Another noticeable and aggravating (to most North Koreans) trend is the ability of the wealthier free market families to buy their way out of the various forced labor (helping with the harvest, special construction projects and so on) assignments the government regularly imposes. Before the free markets the only people exempted (aside from the ill or elderly) were senior officials. Then the government discovered they could make some extra money by allowing people to buy their way out. The fees were too expensive for most. Now these unpopular days or weeks of forced labor are even more resented and seen as a government punishment for not getting involved in the free markets or getting one of more families to China or South Korea so the family in North Korea can live better and buy their way out of the forced labor.
Another sign that there is less respect for the government in North Korea is the two months of persistent rumors that there is an active plot to assassinate North Korean leader Kim Jong Un. This began when an airport (Wonsan International) visit by Kim Jong Un was cancelled at the last minute when a second security check found a quantity of explosives hidden in the ceiling. Naturally the secret police began a nationwide investigation which, with lesser intensity, continues. No official comments come from the government, which tends to keep the rumors flowing. What bothers the government about this is that many North Koreans are hoping that the assassins, not the investigators, succeed.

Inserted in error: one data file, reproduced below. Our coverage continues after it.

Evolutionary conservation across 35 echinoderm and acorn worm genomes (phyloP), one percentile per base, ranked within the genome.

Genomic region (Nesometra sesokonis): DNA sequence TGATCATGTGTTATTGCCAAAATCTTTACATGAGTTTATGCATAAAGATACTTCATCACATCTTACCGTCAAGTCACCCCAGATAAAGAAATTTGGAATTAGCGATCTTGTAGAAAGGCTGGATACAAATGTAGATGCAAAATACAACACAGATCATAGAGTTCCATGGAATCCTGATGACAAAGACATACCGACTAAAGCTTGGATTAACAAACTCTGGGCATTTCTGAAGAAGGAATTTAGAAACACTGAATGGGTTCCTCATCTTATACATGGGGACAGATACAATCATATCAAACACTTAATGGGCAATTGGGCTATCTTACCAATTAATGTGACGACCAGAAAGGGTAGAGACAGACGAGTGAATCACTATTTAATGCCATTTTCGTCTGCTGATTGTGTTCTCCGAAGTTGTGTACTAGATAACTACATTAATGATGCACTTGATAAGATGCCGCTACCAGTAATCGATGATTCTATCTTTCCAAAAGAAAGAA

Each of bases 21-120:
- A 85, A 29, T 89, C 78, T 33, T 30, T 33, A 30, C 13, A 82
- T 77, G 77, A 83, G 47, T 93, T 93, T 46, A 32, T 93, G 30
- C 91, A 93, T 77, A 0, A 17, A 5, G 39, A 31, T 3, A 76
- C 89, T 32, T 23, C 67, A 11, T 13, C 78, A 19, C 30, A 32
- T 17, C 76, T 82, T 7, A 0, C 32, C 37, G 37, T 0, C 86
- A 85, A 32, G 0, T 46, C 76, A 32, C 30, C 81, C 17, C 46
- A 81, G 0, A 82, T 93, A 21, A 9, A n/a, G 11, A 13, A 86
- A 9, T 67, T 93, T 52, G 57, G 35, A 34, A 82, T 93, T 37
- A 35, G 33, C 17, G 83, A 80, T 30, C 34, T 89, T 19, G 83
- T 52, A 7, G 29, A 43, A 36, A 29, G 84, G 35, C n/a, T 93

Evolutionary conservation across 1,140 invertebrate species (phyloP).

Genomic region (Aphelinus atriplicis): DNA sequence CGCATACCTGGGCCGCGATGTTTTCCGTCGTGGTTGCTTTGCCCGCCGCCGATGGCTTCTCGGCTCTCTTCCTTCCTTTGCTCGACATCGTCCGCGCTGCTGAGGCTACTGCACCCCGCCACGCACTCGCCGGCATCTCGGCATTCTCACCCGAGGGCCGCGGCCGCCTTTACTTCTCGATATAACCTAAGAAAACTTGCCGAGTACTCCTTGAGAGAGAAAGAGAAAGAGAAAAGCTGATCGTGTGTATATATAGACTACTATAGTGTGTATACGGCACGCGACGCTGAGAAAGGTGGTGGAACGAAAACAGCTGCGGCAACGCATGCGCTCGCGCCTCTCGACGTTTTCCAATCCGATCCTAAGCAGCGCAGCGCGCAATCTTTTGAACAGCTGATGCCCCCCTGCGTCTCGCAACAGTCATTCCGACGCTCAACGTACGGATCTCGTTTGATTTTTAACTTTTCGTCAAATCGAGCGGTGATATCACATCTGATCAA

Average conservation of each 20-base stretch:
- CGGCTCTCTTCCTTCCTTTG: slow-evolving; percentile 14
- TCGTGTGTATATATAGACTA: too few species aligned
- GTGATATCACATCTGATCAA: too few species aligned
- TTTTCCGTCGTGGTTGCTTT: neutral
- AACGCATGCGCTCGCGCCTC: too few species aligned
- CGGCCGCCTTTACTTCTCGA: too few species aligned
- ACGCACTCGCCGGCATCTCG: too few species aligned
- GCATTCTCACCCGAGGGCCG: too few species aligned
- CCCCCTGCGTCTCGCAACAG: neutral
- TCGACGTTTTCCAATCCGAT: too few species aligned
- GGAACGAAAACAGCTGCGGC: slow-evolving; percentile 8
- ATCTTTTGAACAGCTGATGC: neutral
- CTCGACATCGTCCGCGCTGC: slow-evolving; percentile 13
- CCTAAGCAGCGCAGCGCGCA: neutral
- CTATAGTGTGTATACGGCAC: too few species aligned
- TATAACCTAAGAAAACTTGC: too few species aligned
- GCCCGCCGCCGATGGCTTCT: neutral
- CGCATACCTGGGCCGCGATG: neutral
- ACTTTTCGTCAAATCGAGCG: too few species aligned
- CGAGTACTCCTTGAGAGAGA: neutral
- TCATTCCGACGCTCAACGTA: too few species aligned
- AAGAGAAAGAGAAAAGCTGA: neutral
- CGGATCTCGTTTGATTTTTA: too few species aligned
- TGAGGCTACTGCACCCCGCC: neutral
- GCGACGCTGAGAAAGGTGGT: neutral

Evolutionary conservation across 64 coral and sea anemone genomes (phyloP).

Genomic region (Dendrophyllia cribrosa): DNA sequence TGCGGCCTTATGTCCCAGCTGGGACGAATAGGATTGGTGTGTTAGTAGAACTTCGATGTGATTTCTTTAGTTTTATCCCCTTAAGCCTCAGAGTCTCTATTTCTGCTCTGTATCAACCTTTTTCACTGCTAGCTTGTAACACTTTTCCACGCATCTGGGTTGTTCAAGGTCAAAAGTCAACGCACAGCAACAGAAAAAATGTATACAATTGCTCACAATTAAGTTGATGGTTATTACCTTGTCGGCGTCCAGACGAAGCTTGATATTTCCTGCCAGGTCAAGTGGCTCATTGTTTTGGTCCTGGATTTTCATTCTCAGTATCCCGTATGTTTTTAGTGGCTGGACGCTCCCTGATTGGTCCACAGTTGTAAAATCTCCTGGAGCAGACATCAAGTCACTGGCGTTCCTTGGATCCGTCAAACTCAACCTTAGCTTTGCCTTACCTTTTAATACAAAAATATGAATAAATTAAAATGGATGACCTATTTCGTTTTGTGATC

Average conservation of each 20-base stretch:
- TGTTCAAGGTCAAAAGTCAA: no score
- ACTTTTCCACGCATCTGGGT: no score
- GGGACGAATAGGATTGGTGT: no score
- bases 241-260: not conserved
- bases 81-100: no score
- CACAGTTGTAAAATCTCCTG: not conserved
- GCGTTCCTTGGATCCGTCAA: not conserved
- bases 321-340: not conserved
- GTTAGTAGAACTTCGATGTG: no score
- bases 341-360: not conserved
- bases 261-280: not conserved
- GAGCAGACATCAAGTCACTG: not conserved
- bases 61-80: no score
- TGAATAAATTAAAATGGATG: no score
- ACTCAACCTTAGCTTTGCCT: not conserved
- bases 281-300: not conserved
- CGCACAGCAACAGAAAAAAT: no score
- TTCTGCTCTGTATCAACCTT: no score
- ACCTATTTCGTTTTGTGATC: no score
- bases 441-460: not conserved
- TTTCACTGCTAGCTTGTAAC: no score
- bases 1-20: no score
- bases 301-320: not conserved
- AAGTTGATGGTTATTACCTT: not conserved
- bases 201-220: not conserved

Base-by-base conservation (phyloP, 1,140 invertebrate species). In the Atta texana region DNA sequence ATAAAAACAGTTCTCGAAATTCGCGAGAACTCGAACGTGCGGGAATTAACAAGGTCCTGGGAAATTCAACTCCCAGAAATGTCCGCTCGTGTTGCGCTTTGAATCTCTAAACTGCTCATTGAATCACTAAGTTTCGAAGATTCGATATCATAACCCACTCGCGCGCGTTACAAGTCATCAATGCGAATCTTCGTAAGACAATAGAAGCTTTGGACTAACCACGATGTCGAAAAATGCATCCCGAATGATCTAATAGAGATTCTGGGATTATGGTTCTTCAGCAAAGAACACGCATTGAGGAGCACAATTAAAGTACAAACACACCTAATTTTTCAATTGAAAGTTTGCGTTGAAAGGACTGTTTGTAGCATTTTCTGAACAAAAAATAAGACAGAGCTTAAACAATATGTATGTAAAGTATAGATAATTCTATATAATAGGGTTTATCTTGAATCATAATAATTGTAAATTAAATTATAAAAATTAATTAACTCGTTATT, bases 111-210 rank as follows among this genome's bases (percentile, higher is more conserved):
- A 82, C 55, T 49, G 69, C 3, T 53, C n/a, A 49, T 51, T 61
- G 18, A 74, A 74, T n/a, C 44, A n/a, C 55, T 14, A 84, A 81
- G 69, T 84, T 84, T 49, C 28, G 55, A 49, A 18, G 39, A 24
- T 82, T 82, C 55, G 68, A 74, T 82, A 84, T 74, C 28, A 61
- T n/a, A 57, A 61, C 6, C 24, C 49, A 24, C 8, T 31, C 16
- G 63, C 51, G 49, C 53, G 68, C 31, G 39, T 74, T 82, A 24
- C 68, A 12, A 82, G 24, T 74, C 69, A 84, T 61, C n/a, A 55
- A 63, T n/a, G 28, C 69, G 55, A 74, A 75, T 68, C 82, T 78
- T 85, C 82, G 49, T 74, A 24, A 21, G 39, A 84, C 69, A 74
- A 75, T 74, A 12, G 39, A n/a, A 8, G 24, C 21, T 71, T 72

The persistent government efforts to shut down the use of Chinese cell phones on the Chinese border has collided with the growing use of North Korea cell phones (which can only make calls inside North Korea). Many Chinese cell phone users on the border do not want to reach China to do anything illegal (like get forbidden Chinese or South Korean songs or videos). Often it is just to speak with friends, family or, more frequently, business associates. Thus a growing number of these legal callers on the Chinese border are taking advantage of the fact that the growing number of North Korean cell phone towers increasingly makes it possible to use a North Korean cell phone on the Chinese side of the border to legally talk to someone on the North Korean side. Technically this is illegal, but the secret police are not looking for such users and the intelligence agencies (which monitor many calls in North Korea) will not be alarmed if the calls between China and North Korea do not mention the fact that one party is actually in China. North Korean intelligence agents operating in China confirmed that this was going on and it is unclear if the government is going to try to do something about it. The government is unlikely to restrict the use of North Korea cell phones because the sale of these phones, made it China, is extremely popular. The phones sell in North Korea for about five times what the government buys them for. Most of that profit, in hard currency, goes to the government.